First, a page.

It began on Mother’s Day. Well, it began long before that but Mother’s Day will suffice.
My two younger kids ran over to play at the neighbor’s house. My oldest, my daughter, was with her mom, being Mother’s Day and all, an odd situation for a stepmom. I get to miss one of my kids on Mother’s Day. I imagine it might be different for most steps, or at least the ones who differentiate between the kids they bore versus the kids that came into their lives but I’m an all-in mom.
I don’t have that edit. I’ve had to learn over the last ten years to back off sometimes, not an easy proposition for someone like me. But I do it because it makes my daughter’s life flow. If you’ve ever been a child of divorce or a parent in a divorce, flow will make sense. It’s the first thing to disappear as people argue over children as if they are property. They argue about money owed, time owed, who bought what when and whose turn it is this time around.
I’m lucky in that we work on flow. We try really hard to keep matters that are adult between the adults. What that means is sucking it up when you need to suck it up. I call it being a grown-up.
So my two youngest went over to the neighbor’s on Mother’s Day. We went for a run/bike/hike in the morning and then they went off to play with their friend who is two and loves them dearly, a couple of dogs and hang out with parents much more relaxed than their own.
Guilt. Mother’s guilt.
Memory engaged: When my daughter was five she got a new baby brother, the first of many. She also got a sleep-deprived stepmother. One day, she asked if she could go down the street to play with a girl that was never really a friend, but someone she really wanted to be a friend.
I peeked out the door, and waved to the mom sitting in the driveway, my newborn cradled in my arms as I prayed he would just go to sleep. I put the baby down in his stroller and pushed him around the house when in one of the very few times for that period, he did fall asleep.
I peered out the front window, just able to see the driveway down the street and I saw my stepdaughter walk over and sit in the neighbor mom’s lap. Now, this wasn’t a dear friend of mine, just an acquaintance. I knew her, felt comfortable with her so it wasn’t that. I stood by the window and cried.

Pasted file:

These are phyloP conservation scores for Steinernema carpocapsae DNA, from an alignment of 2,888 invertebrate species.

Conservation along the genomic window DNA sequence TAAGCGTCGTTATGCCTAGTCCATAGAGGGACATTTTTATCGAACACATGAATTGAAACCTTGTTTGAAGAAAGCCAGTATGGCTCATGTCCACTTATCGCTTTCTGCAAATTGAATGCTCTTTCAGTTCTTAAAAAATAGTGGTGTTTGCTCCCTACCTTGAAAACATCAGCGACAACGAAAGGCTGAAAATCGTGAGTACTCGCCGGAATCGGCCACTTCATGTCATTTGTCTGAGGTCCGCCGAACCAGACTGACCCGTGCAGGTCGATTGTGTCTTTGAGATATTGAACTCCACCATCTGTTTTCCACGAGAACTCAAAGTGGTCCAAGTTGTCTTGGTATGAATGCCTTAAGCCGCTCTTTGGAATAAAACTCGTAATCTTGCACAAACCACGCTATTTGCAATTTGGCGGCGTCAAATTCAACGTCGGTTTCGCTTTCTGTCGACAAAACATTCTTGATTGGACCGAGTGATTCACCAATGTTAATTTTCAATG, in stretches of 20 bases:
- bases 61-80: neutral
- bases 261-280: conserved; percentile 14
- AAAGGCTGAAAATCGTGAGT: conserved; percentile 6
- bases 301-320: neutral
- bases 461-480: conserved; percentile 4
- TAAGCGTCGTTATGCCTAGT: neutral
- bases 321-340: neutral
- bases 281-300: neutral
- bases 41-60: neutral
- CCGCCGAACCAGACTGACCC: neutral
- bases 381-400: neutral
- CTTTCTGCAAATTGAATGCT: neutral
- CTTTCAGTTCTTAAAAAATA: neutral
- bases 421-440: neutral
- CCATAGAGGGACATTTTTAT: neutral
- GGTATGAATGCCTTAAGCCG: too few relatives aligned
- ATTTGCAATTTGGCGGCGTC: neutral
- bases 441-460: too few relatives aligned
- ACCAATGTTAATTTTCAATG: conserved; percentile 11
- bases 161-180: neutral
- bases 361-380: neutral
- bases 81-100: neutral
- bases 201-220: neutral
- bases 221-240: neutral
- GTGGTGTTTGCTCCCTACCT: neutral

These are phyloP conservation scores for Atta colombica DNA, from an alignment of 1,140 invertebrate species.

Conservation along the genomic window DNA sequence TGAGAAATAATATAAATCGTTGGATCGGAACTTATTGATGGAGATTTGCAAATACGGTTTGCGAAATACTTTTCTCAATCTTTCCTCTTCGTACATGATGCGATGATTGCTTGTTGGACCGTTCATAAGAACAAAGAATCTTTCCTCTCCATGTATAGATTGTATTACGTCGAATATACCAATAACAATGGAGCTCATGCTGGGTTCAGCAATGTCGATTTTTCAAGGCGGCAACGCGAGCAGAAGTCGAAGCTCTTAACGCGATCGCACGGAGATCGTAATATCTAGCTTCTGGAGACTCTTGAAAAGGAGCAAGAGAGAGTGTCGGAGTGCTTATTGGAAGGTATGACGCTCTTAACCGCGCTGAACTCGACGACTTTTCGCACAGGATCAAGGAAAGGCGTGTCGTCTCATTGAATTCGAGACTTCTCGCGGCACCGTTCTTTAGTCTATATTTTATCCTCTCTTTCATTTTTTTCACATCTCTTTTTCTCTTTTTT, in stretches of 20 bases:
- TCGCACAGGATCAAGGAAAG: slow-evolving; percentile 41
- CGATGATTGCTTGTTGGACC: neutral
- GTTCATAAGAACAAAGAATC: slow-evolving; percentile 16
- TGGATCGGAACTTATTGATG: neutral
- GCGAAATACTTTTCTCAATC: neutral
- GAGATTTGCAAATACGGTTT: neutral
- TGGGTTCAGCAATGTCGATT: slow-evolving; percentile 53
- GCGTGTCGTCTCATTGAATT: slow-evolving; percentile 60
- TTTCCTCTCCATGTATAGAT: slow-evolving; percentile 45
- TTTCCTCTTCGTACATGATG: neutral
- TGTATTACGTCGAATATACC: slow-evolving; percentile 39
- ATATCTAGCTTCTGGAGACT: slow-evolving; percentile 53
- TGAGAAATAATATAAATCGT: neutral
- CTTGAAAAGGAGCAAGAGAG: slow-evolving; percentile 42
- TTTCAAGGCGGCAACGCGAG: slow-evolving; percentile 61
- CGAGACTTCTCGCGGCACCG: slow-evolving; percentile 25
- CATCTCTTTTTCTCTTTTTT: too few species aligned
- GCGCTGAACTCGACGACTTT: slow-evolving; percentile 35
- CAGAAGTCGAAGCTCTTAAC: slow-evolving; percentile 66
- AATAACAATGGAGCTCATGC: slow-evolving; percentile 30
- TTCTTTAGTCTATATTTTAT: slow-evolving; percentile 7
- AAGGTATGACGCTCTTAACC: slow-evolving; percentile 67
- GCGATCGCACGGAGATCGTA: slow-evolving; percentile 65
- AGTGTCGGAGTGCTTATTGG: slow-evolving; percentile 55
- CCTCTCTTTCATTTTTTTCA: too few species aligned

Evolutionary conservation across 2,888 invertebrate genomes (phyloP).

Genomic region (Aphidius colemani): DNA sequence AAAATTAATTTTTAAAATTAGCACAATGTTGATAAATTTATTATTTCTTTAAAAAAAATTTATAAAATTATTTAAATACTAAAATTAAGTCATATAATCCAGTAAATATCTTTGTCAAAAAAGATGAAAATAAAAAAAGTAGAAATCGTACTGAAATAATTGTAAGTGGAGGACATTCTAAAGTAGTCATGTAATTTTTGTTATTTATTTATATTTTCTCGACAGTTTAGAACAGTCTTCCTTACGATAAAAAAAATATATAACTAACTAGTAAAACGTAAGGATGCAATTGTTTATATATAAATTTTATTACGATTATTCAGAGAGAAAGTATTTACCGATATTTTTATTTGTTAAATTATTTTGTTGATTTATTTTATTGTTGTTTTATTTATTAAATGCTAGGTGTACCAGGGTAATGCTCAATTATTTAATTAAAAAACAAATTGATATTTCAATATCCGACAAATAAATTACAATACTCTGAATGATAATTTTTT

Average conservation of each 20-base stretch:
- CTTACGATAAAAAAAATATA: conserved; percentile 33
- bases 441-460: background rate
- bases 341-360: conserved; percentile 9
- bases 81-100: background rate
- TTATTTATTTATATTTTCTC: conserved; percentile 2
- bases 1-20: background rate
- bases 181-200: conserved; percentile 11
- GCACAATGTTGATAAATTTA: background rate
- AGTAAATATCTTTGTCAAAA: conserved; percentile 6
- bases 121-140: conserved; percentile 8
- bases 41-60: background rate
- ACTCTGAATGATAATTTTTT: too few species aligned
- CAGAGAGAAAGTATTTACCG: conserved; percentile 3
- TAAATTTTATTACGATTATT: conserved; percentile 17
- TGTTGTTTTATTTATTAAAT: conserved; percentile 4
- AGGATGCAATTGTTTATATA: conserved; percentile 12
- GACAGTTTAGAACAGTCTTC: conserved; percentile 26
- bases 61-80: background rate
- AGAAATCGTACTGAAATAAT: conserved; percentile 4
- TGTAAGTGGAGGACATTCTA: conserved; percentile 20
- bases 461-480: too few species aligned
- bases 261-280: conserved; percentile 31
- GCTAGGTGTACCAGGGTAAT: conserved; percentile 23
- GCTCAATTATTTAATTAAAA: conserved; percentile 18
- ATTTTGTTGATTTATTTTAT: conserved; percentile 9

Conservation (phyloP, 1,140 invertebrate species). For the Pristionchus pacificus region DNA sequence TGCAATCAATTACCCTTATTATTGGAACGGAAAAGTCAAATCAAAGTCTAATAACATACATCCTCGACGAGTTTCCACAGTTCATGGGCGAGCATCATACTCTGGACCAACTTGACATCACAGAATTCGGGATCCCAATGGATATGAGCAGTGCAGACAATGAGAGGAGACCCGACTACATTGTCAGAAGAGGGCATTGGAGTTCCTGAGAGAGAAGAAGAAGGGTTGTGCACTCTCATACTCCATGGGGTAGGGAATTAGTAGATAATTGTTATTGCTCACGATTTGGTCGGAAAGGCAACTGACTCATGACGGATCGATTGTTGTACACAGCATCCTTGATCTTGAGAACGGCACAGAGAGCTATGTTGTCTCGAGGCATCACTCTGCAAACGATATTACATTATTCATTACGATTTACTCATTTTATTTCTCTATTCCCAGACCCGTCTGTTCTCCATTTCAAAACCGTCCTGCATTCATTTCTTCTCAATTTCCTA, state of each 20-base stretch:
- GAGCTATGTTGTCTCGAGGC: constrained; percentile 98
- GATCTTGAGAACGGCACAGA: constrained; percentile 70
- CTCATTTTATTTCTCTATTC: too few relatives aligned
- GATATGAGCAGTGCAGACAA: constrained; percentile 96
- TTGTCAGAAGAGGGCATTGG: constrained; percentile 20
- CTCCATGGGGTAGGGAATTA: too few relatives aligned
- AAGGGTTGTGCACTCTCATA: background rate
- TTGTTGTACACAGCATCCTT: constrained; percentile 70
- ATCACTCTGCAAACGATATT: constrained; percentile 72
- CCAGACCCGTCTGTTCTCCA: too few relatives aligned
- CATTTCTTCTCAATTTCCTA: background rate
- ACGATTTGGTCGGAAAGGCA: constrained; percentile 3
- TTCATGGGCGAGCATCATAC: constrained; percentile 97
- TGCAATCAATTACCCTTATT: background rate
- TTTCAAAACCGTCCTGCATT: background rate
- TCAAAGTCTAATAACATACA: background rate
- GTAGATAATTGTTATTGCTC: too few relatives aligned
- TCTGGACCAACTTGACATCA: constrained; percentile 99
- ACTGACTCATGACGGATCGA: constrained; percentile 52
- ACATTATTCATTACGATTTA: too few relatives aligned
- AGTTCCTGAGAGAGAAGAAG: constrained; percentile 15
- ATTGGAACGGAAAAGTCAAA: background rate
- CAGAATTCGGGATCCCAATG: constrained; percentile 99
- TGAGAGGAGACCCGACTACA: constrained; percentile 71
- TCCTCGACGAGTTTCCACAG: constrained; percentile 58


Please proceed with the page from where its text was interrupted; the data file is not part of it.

My kid would rather walk down the street and sit in this other mom’s lap than be with me. Guilt. Pain. Ache.
I wanted to be that mom, the one who sat in the driveway as her kids ran around like nutters. Nothing phased her. It probably helped that she taught special needs kids, so her patience and education was leaps and bounds over mine in the area of children. But seeing my daughter there, knowing what a hard time she was having with her new baby brother and how she wouldn’t say it but she felt completely displaced, and there I was watching from a window.
My new neighbors are fantastic people. They are laid-back. The mom is a stay-at-home but used to teach preschool. They don’t yell. They laugh. And they give my kids soda and let them watch the television whenever they want.
I wonder if the battles I’ve picked are ones that will come back to haunt me.
Tonight I help my youngest put together his little gift bags for his friends for his pseudo birthday at preschool. When we were done, we went upstairs where my husband was reading Charlotte’s Web to my oldest son.
I asked my youngest if he wanted to go in my room and I’d read him Harry Potter, his request every night.
“I want Daddy to read it.”
“Well he’s already reading Charlotte’s Web to your brother.”
He sat quietly before he said, “It’s not that I don’t want you to read, but I miss Daddy. Maybe you could read to me tomorrow?”
My heart broke partially because my husband is their go-to and partially because my son felt the need to make me feel better. I swore, absolutely swore, I would never raise children to make them feel guilty. I know what that feels like being too young to handle the emotions of a grown-up. And yet, here we were.
“Honey, that’s fine that you and J want Daddy to read to you. Really truly. But he can’t read two stories at once.” I tried my best to remove the guilt because if there is one thing I can give them, it’s that. Then my husband walked in.
He told them it was too late to read more of either book so he read this:
It’s become one of their favorites about a boy who gets a kite stuck in a tree and continues to throw things up there to get it out.
Despite all evidence to the contrary, he keeps doing the same thing over and over…
Many people comment on how lucky I am that my husband does all that he does and it’s true, he is amazing. But I don’t know that anyone but a fellow working mom understands how hard it is when your kids don’t come to you when they fall but run to your husband instead.
Your heart breaks a little every single time.
I worked on my book this morning and saw that it’s really about mothers. And how mothers fail. And how they keep trying. And how they fail again.